As I was browsing the Media Literacy book written by James W. Potter, I chanced upon this very interesting analogy he made. And I’d like to share it with you.

Candy as an Analogy for Media Effects

Many people think of media effects as if they were candy.

         As we walk down the street, there are people passing out all kinds of candy for free. They want us to taste their sweets, then come into the store and buy something. We are tempted. When we take a piece, it tastes good and makes us want another piece. Often we sneak another piece or two, thinking it can’t hurt. But then a few minutes later, we experience a sugar rush followed by a crash of energy. Also, there is this lingering sweet taste in our mouths that becomes unpleasant as time goes by. We envision sugar eating holes in our teeth. If we have kids with us, we find the rambunctious and whine for more candy. And now we have to act like the bad guys and tell them no; it will spoil their dinner.

         A lot of people think of the media as a candy store. Their messages are tempting, and we let ourselves sample and often like the experience. But afterwards, we feel guilty. We feel we should have been doing something more substantial or productive with our time. We feel that those messages are now eating holes in our brains as we can’t get a jingle, a song, or stupid joke out of our minds. If we have kids with us, we fear that they are soon going to imitate the bad language, bad attitudes, or bad behavior they have seen in the messages.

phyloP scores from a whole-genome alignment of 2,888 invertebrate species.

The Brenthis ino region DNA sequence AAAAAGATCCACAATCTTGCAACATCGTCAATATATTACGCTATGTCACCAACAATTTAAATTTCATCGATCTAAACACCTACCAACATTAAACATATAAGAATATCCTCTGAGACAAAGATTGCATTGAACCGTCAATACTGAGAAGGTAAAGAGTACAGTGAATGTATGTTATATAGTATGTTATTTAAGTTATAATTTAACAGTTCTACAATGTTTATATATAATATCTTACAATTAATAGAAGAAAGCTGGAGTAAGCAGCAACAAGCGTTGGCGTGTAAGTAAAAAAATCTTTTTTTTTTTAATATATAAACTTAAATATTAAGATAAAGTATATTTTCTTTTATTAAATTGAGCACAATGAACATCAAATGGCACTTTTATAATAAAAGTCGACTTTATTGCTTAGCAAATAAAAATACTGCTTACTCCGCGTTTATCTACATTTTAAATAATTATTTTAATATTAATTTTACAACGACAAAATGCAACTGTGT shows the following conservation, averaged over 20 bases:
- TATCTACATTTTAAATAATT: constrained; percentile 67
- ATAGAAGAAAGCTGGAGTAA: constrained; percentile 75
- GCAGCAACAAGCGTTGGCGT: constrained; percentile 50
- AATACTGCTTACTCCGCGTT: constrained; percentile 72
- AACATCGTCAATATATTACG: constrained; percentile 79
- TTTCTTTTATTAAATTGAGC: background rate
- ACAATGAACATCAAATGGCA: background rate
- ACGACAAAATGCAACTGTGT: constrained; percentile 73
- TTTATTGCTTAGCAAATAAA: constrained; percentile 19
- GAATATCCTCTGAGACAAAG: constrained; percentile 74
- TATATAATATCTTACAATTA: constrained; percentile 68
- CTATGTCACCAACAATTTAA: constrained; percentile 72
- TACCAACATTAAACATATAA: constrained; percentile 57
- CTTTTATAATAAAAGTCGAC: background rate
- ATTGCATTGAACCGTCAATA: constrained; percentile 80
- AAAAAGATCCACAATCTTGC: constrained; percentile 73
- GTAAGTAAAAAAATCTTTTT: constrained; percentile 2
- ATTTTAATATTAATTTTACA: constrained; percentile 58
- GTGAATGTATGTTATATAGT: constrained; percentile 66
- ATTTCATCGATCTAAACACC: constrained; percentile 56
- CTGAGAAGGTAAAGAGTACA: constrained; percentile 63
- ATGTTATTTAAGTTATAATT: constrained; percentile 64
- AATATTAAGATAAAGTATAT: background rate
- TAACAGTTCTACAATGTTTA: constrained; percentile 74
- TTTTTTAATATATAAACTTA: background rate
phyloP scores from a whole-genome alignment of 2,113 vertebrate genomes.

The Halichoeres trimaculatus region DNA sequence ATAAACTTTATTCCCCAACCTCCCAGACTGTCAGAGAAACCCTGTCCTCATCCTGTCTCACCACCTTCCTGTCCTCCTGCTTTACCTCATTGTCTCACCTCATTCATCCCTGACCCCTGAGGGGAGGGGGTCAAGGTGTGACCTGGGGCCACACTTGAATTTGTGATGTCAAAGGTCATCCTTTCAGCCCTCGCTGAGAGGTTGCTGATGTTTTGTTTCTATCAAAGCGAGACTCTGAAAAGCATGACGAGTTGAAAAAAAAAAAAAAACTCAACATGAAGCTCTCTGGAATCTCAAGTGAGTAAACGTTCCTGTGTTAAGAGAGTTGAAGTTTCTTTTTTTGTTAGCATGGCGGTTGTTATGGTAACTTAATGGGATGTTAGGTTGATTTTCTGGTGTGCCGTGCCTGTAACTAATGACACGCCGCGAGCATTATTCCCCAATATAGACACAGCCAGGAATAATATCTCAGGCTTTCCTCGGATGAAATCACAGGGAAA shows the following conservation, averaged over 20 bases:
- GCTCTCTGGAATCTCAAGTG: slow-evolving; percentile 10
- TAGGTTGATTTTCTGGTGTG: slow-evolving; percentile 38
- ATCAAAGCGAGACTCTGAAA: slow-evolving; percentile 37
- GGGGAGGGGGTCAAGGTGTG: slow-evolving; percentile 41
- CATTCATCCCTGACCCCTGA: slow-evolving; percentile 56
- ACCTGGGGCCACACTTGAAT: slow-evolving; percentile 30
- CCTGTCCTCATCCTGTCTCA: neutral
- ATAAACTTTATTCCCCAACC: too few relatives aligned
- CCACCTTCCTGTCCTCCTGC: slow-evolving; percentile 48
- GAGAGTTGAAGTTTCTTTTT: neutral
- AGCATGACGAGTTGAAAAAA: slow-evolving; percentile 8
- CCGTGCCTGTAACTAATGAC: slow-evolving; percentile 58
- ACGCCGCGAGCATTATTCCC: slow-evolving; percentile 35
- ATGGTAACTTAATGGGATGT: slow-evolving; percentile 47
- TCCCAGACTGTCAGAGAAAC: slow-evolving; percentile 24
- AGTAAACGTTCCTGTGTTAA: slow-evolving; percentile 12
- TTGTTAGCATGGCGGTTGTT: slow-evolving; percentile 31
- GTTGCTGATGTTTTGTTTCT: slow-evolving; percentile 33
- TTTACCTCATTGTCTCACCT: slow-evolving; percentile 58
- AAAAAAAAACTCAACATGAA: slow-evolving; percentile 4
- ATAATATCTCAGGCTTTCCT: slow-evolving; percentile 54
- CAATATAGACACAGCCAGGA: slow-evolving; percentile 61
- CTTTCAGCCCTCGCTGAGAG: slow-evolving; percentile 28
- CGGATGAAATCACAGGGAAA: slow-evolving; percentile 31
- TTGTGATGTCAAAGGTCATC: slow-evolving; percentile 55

Yes, the media do offer lots of “candy messages”. If we indulge ourselves with a steady diet of candy over the years, we will clog up our arteries with fat and experience all sorts of negative health effects. But the media offer many other kinds of messages. If we can resist the initial temptation of candy and instead find the more nutritious messages in other parts of the media cafeteria, we can consume a more balanced and full range of vitamins and minerals. To live a more healthy life, we need to know what to consume and exercise some self-discipline.


I strongly agree with Potter when he said that media offer lots of candy messages. These candy messages are what we perceive as something that is just entertaining without realizing the negative effects which may result from our exposure to that message. For instance, one may get hooked to a song because of its catchy tune but may not realize that the song has vulgar lyrics. This is especially true among the young who mindlessly sings the songs in the hit chart without taking time to really understand what the song implies. Although it is just a song, continuous exposure to those kind of songs may influence the way a person thinks and behaves. For example, after listening to many songs about sex and drugs, one might begin to believe that it is ok to have pre-marital sex and that the sure way to happiness is to take drugs. There are several studies on media effects that would explain to you how media shape one’s opinions, beliefs, and values and influences the behavior and attitude of a person.

We must then be critical with the media content we are consuming. I remember my favorite quote from Fr. Stephen Cuyos, MSC. He was one of the speakers during the recently concluded 1st Catholic Social Media Summit. He reminded us, “You are what you consume.” Whatever we watch, read, play, and listen to reflects who we really are. So it is very important that we carefully choose the media content we expose ourselves to. We must not be easily swayed by the cool and attractive packaging of the candies. As James W. Potter said, we must find the more nutritious messages in other parts of the media cafeteria so we can consume a more balanced and full range of vitamins and minerals. It’s time for us to live a healthy media life!


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